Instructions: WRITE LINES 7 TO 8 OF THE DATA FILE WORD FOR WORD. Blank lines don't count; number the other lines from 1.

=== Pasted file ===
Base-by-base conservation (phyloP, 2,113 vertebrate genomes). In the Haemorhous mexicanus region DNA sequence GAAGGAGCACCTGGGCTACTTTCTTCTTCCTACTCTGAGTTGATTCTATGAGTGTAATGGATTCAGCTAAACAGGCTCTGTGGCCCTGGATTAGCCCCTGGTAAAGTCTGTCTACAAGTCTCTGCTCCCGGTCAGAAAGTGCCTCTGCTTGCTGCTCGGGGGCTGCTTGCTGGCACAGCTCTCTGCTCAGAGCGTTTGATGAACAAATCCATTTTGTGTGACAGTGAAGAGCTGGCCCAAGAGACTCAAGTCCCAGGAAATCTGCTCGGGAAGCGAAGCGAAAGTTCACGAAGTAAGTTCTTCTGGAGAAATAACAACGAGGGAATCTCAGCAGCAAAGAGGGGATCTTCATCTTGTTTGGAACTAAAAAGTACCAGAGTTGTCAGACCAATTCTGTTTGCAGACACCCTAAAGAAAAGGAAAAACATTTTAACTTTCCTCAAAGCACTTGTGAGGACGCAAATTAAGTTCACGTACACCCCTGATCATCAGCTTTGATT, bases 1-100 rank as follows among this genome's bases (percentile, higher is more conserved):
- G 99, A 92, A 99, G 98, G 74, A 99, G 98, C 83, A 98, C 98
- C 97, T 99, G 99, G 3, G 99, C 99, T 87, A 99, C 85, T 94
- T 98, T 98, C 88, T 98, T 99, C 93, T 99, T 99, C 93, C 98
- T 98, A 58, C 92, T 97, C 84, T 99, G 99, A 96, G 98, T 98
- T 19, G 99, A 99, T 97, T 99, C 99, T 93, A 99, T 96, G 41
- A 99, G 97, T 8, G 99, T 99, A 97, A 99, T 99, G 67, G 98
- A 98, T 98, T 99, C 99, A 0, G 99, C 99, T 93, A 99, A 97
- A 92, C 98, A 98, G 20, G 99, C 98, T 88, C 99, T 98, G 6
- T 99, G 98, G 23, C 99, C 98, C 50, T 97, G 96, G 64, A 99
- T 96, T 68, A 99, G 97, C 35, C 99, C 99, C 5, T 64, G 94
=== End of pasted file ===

- A 99, G 97, T 8, G 99, T 99, A 97, A 99, T 99, G 67, G 98
- A 98, T 98, T 99, C 99, A 0, G 99, C 99, T 93, A 99, A 97